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Chlorine Demand

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just a footnote on this procedure from my experience in a bromine spa with ozone: the decay rate is NOT linear. if it is, then you have bad guys growing. for healthy water, a good bromide bank and a strong, corona-discharge ozone generator, the sanitizer decay rate asymptotically approaches some very small non-zero number over some long period of time. I have personally measured decay rates of 10%, which implies a very long time before you can use the tub if you start at 10ppm FC equivalent!

My ozone generator runs continuously (I can't shut it off), so I'm very careful not to shock with anything, including MPS (which also produces bromine). Happily, if the water is that healthy then it doesn't need to be shocked :-)

My tub runs at about .5ppm continuously sustainable residual, with no bather load and healthy water - a very nice bonus for vacations and such. the only caveat is that with an outdoor tub, there are alot of things that can upset the perfection, such as a stray critter, some organic matter from nearby trees, or even a wind that kicks up some dust that gets through the crannies of your cover.

so in an odd twist, the consequences of very healthy water in a bromine spa with ozone is that you have to watch that upper limit very carefully!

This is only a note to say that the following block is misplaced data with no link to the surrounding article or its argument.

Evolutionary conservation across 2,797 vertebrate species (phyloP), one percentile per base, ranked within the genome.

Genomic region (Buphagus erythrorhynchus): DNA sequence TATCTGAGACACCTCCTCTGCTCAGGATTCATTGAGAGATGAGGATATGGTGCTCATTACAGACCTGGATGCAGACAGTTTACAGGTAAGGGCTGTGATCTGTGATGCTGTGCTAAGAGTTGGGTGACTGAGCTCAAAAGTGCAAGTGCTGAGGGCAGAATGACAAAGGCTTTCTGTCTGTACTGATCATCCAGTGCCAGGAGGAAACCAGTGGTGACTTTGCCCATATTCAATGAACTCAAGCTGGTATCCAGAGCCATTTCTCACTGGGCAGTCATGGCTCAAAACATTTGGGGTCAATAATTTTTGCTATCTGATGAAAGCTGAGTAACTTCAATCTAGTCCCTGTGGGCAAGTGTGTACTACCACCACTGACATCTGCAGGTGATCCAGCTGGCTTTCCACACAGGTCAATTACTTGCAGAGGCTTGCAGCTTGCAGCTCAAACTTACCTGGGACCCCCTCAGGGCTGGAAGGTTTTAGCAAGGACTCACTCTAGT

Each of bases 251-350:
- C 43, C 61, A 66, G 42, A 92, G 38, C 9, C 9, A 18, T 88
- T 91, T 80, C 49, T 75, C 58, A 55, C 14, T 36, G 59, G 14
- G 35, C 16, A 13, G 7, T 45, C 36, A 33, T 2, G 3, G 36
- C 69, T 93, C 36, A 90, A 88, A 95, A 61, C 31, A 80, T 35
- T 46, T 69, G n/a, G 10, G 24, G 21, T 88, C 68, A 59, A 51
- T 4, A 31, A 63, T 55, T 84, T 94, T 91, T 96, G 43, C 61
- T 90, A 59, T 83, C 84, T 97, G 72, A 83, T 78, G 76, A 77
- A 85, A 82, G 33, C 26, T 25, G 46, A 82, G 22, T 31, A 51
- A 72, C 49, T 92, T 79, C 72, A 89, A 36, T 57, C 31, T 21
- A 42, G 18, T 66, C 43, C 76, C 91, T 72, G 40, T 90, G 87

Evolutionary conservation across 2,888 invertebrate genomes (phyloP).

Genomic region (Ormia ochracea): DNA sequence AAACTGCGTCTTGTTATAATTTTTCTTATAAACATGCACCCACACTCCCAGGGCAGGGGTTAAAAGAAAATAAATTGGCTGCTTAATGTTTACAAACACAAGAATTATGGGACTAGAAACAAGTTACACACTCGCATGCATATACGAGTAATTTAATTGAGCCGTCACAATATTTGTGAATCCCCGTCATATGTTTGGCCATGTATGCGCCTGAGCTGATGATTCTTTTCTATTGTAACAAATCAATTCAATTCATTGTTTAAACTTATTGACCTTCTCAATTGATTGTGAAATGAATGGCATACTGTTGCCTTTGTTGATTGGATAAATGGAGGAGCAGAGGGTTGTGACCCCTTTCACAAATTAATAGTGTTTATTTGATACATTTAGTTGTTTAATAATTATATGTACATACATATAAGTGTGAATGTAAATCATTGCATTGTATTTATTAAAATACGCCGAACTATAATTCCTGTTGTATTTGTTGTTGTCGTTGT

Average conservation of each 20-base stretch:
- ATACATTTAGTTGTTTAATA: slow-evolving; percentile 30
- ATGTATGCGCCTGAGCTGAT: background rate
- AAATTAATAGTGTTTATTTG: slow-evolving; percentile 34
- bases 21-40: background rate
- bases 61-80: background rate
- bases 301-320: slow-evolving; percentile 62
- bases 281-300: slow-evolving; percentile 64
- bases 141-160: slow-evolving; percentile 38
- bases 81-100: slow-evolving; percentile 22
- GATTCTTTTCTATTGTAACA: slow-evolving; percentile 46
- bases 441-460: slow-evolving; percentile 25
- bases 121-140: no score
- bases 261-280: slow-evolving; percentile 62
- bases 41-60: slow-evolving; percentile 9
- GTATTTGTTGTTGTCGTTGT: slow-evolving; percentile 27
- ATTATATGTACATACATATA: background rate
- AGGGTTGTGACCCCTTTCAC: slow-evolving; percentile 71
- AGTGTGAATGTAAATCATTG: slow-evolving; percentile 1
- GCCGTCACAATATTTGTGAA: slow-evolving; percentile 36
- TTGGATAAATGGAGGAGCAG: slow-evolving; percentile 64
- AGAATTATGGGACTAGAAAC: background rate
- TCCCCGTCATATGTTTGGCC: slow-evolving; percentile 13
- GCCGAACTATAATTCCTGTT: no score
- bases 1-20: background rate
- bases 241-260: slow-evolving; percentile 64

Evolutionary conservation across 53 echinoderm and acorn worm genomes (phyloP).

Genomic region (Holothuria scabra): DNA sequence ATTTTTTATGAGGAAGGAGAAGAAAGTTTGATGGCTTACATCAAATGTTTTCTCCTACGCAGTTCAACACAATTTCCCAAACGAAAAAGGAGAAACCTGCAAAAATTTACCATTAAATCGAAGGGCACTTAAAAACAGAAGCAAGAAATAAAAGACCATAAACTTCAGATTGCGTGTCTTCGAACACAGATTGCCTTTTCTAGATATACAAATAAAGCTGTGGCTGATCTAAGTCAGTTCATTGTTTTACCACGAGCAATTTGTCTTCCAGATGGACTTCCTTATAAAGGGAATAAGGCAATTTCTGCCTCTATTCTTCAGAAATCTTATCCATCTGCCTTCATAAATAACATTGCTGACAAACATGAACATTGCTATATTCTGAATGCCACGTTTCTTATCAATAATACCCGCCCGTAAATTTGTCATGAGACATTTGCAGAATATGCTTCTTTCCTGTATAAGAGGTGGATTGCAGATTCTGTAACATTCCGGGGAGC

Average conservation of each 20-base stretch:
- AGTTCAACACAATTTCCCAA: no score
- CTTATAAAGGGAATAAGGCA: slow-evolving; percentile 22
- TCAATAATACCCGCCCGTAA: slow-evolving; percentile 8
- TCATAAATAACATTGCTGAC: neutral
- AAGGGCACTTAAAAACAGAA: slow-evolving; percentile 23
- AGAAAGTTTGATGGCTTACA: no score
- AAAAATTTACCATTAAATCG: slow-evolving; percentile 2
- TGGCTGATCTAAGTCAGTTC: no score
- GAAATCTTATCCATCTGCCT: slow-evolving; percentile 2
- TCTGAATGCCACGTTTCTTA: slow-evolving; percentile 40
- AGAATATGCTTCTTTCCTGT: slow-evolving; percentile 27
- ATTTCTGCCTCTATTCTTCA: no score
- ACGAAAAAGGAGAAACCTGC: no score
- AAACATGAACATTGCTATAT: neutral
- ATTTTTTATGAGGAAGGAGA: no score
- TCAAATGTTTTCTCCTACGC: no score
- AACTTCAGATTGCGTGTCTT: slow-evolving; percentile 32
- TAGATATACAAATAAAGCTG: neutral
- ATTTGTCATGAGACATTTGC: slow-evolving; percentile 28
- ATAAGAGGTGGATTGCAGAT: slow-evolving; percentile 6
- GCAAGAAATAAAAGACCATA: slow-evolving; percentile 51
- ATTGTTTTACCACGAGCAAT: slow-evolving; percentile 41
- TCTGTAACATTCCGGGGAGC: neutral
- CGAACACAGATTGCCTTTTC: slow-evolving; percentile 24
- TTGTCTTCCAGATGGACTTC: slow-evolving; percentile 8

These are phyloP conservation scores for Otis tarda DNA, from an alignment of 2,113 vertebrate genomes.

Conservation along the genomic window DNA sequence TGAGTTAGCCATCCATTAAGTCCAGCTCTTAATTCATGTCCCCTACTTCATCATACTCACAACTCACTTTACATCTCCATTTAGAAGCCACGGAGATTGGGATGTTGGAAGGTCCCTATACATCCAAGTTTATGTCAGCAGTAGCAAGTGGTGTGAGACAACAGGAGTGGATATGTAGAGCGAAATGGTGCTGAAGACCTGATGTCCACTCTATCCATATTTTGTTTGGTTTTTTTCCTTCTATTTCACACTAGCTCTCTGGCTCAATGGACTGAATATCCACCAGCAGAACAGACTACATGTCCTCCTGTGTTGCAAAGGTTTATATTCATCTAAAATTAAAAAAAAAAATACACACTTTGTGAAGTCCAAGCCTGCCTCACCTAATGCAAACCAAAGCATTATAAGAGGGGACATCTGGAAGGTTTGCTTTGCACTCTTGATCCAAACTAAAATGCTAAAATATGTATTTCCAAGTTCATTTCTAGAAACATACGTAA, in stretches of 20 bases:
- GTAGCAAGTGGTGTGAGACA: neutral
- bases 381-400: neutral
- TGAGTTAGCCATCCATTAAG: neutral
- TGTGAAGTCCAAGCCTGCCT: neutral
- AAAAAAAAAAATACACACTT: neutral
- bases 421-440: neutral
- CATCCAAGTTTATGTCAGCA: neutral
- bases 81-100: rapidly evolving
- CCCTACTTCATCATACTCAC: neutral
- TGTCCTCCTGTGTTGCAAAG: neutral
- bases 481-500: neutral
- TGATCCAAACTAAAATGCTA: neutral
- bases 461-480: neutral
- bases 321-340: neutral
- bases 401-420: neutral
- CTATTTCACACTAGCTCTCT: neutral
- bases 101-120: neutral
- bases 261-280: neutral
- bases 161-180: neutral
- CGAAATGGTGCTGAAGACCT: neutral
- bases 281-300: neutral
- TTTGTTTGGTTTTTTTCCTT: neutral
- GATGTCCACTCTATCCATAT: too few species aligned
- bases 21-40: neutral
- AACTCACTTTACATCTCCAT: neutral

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Hi..

Chlorine Demand is a pool water chemistry topic that is getting more attention due to changing climates, consumer's water chemistry and understanding of the problem. It is also becoming a greater issue in many private & commercial pools.

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I worked some numbers and came up with a formula for chlorine demand. It's:

  • CD = 1 - deltadays_root(ppm_end / ppm_begin)

Where:

  • deltadays = the number of elapsed days
  • deltadays_root = take the nth, deltadays, root, so if deltadays was 2 it would be a square root, if 3 then cubed root, etc.
  • ppm_begin = starting ppm
  • ppm_end = ending ppm

I've cross checked the formula with a few points in the table (in this thread) and the numbers match up.

I was using excel to make the calculation and there isn't an nth root function available. You can use 1/deltadays with an exponential to get the same result though. Here's the formula in excel:

  • CD = 1 - ((ppm_end / ppm_begin)^(1/(deltadays)))

Anyway, the chlorine demand of my hot tub is tiny. Once I checked and it was 6.5%, the next 2 times I checked it was 2.3%. Is this normal? Here are my numbers:

  • PH: 7.5
  • FC: 8
  • CH: 150
  • Alkalinity: 40 (low, but my PH seems to staying right around the 7.5 range)
  • CYA: I've added about 19 ppm, via dichlor, since my last refill on 2/29/2020
  • Borates: None yet, planning to add this weekend.

We haven't used the tub in weeks. Does that explain the low chlorine demand? I haven't even cleaned the filters since the refill.

In my first two tests the water temp was about 99 degrees, and CD was 6.5% and 2.3%, in my last test, of 7 days elapsed, the temp was 80 degrees, and the CD was again 2.3%. My hot tub is about 450 gallons. It has an ozone generator, but it's 11 years old and the bulb has never never been changed.

Thanks,
Samuel

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